For the beginning Flash 8 user, this book starts from scratch on how to draw objects. It begins by having the reader draw a simple box; by then end of the third chapter, what started as one object has become a movie, complete with alpha effects, motion effects, and even a first stab at action script. The remainder of the book builds off these core aspects of Flash. As a beginner, the book made it easy to follow through the step-by-step processes required to make Flash 8 work as desired.

Not only does the book walk Flash users through the step-by-step processes, it also includes very useful sidebar notes and separate comment boxes (not to mention the wide sidebar space that just happen to be perfect for note-taking). These features are helpful in understanding how Flash `thinks' about the commands given in the projects. Also, the side notes will oftentimes refer the reader to the chapter in which a process is discussed in more detail to aid those more experienced users who have skipped around rather than reading the book cover-to-cover. Another handy feature of Flash 8: Projects for Learning Animation and Interactivity is the appendix titled "Tips and Resources," which lists some optional websites to extend Flash 8s possibilities; there is also a list of sites to practice with more tutorials.

One potential downside of working through these projects comes with any book that uses the project-based approach: time. It takes time to work through the examples, even the ones that start out with some of the background work already done for you.
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7 of 7 people found the following review helpful By Rafiq Elmansy on August 13, 2006
Format: Paperback
The Flash 8 projects for learning Animation and Interactivity book is a good resource for beginner to learn animation. It takes you step by step using practice examples to teach you basic animation techniques. The title of the book show two issues the first one is learning animation and I think the writer covered this part very well for beginners. The second issue is Learning Interactivity, which is covered along with the animation. The chapter that causes confusion for me is the 13th chapter. As it talks about e-learning in Flash, which is a very big issue that can not covered in one chapter, even for beginners. I think this part needs another book to cover deeply and give the beginner a strong beginning step in the field of e-learning.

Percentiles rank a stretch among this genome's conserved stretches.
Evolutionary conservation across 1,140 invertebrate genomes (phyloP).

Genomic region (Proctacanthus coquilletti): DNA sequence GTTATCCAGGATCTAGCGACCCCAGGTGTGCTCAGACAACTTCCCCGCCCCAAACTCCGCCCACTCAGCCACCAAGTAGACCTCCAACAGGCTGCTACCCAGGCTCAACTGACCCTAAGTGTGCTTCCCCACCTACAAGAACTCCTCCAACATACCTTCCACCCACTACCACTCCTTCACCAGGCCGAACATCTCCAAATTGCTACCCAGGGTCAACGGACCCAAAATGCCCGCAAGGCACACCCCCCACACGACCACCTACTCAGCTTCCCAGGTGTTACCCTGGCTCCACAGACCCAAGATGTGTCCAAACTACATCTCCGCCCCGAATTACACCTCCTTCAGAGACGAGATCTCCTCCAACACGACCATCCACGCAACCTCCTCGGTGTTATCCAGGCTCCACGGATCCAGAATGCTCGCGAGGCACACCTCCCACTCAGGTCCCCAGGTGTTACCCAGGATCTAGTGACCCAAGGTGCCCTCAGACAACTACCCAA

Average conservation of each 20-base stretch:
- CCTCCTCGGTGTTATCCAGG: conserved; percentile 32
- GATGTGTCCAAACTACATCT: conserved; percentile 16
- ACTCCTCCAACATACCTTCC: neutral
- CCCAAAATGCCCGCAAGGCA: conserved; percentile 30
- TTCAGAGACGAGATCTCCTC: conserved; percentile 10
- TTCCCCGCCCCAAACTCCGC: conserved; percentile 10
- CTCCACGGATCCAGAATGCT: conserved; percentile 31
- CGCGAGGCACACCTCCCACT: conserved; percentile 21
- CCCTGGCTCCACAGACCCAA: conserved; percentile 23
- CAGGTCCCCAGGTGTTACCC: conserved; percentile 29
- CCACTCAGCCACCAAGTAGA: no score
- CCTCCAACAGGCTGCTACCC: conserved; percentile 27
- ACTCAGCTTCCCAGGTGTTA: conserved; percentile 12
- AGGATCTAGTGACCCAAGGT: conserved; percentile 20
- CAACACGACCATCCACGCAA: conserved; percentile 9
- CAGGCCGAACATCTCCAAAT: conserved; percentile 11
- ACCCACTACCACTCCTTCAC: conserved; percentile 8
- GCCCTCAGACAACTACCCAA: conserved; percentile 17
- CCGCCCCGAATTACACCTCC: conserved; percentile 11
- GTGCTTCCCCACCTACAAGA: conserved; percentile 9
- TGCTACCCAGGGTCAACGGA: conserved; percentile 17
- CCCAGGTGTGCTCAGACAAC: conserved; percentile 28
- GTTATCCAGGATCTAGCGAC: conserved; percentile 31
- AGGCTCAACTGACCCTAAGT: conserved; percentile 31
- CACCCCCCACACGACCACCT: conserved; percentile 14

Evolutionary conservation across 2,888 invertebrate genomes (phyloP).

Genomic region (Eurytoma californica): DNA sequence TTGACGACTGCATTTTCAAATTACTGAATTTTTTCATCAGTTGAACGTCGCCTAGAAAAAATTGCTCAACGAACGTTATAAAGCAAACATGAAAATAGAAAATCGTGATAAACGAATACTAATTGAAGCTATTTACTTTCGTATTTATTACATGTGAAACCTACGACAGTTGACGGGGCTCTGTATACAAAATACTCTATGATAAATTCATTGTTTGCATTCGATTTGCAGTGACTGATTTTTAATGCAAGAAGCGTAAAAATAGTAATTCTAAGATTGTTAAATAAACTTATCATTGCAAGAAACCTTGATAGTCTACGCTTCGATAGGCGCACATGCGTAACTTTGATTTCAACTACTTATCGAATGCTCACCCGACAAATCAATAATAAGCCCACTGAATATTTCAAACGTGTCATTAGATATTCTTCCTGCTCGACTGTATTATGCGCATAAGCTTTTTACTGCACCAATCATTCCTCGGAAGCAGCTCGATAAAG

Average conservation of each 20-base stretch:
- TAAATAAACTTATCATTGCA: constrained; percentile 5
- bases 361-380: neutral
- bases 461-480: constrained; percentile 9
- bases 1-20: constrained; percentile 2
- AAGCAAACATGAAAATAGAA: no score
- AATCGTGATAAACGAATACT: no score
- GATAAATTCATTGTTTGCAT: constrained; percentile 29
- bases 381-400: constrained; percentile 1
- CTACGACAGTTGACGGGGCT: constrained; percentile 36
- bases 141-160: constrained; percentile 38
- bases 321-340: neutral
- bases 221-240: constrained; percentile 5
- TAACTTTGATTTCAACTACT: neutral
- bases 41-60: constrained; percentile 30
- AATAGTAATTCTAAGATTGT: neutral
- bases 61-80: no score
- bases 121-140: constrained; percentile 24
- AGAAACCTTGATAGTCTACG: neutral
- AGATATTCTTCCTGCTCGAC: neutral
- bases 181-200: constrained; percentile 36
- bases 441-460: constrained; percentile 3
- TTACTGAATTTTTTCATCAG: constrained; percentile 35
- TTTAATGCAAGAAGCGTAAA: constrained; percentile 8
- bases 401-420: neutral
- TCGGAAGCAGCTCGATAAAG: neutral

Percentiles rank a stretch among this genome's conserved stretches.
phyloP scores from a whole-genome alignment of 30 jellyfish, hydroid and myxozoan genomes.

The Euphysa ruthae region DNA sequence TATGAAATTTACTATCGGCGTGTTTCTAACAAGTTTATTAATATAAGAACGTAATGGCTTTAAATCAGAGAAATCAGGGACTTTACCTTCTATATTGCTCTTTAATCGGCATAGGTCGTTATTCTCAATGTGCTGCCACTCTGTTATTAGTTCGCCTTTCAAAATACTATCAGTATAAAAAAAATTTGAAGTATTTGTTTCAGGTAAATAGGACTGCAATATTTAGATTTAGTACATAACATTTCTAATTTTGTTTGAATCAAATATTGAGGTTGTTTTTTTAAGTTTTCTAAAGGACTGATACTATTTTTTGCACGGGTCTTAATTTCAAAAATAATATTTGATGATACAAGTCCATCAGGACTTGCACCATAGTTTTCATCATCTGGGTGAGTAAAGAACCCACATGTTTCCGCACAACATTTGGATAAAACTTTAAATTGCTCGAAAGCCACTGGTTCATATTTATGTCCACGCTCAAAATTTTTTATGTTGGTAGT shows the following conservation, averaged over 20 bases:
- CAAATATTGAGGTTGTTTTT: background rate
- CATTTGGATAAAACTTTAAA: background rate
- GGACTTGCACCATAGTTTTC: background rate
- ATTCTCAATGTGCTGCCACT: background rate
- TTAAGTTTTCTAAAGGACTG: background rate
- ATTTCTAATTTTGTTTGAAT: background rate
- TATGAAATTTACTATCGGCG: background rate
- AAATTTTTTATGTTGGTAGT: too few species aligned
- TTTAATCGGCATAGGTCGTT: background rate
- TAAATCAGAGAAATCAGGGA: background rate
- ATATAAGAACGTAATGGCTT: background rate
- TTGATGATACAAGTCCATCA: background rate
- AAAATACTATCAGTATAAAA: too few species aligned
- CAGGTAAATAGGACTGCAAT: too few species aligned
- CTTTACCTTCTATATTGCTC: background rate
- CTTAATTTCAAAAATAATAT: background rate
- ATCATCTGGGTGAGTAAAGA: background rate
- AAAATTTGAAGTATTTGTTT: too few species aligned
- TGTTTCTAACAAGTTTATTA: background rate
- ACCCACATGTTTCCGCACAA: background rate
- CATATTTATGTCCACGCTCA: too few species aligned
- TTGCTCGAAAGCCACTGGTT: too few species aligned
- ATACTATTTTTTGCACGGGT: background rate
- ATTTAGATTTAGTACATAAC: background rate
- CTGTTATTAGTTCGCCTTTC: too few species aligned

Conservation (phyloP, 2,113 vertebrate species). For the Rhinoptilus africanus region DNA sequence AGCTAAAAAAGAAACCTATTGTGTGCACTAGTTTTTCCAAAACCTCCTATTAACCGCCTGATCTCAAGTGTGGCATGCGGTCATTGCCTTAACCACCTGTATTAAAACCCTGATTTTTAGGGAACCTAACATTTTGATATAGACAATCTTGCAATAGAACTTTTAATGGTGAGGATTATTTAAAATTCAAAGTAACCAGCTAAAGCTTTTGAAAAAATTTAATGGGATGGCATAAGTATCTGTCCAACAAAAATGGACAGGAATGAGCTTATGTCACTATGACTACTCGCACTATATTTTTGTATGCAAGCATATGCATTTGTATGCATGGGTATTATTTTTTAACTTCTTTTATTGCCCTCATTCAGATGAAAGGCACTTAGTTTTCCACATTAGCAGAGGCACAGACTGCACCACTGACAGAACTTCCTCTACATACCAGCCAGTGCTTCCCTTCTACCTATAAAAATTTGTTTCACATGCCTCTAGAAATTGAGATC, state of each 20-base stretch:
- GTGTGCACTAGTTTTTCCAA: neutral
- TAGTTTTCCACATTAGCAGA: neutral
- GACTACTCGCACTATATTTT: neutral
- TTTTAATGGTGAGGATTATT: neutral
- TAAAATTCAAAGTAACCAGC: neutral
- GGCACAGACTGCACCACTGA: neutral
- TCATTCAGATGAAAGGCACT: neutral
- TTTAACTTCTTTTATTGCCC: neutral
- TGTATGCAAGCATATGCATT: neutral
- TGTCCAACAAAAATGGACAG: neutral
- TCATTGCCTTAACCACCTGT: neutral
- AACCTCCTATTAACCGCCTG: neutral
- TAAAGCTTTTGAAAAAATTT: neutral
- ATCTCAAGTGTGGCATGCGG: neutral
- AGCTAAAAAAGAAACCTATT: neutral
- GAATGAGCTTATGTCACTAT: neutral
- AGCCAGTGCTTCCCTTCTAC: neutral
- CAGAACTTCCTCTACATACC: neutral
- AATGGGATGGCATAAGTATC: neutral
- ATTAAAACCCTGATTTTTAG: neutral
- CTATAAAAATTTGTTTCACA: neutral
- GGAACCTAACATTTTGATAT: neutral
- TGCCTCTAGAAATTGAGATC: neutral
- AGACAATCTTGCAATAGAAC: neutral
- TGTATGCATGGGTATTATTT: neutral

Regardless the 13th chapter I see the book focused well and this helps the beginners to grasp the idea of the animation in Flash.
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4 of 4 people found the following review helpful By Linda Weller on April 17, 2007
Format: Paperback
Flash 8 Projects for learning Animation and Interactivity

By Rich Shupe & Robert Hoekman, Jr.

Publisher: O'Reilly

Copyright 2006

IBSN: 0-596-10223-2

Review by: Linda Weller

The books learning style is organic. They pair topics with goals. You learn by doing. Shortcuts are highlighted. Self teaching is encouraged by allowing you to expand on the projects using what you have learned. Sample files are available online or on the CD Rom.

They try to spoon feed you a little ActionScript in the sidebars of the book. Then you get to the chapter on creating a form and wow your using somewhat complex ActionScript and a PHP form. I hope you have a server installed that allows PHP for this one.

This book is filled with lots of special little tips. For example they tell you the difference between object level undo's and document level undo's. I bet you thought it was just ctrl +z.

Some of the Flash 8 features that are covered are Object drawing and Merge draw and when to you each one, metadata fields to make your Flash files search engine friendly, copy to grid assistant and, the distributed duplicate assistant.

Productivity tips are covered using the align panel, timeline effect assistants and the history panel. Have you ever needed to change a symbol's registration point after it is made? Go to the Info window.

Usability is covered. The author's show you how to add an active content bar to your menu buttons so the user knows where they are in the menu. Also, using the anchor from the label type drop down menu which is like an HTML anchor enables the back and forward buttons to work when navigating browsers.
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Flash 8: Projects for Learning Animation and Interactivity (O'Reilly Digital Studio)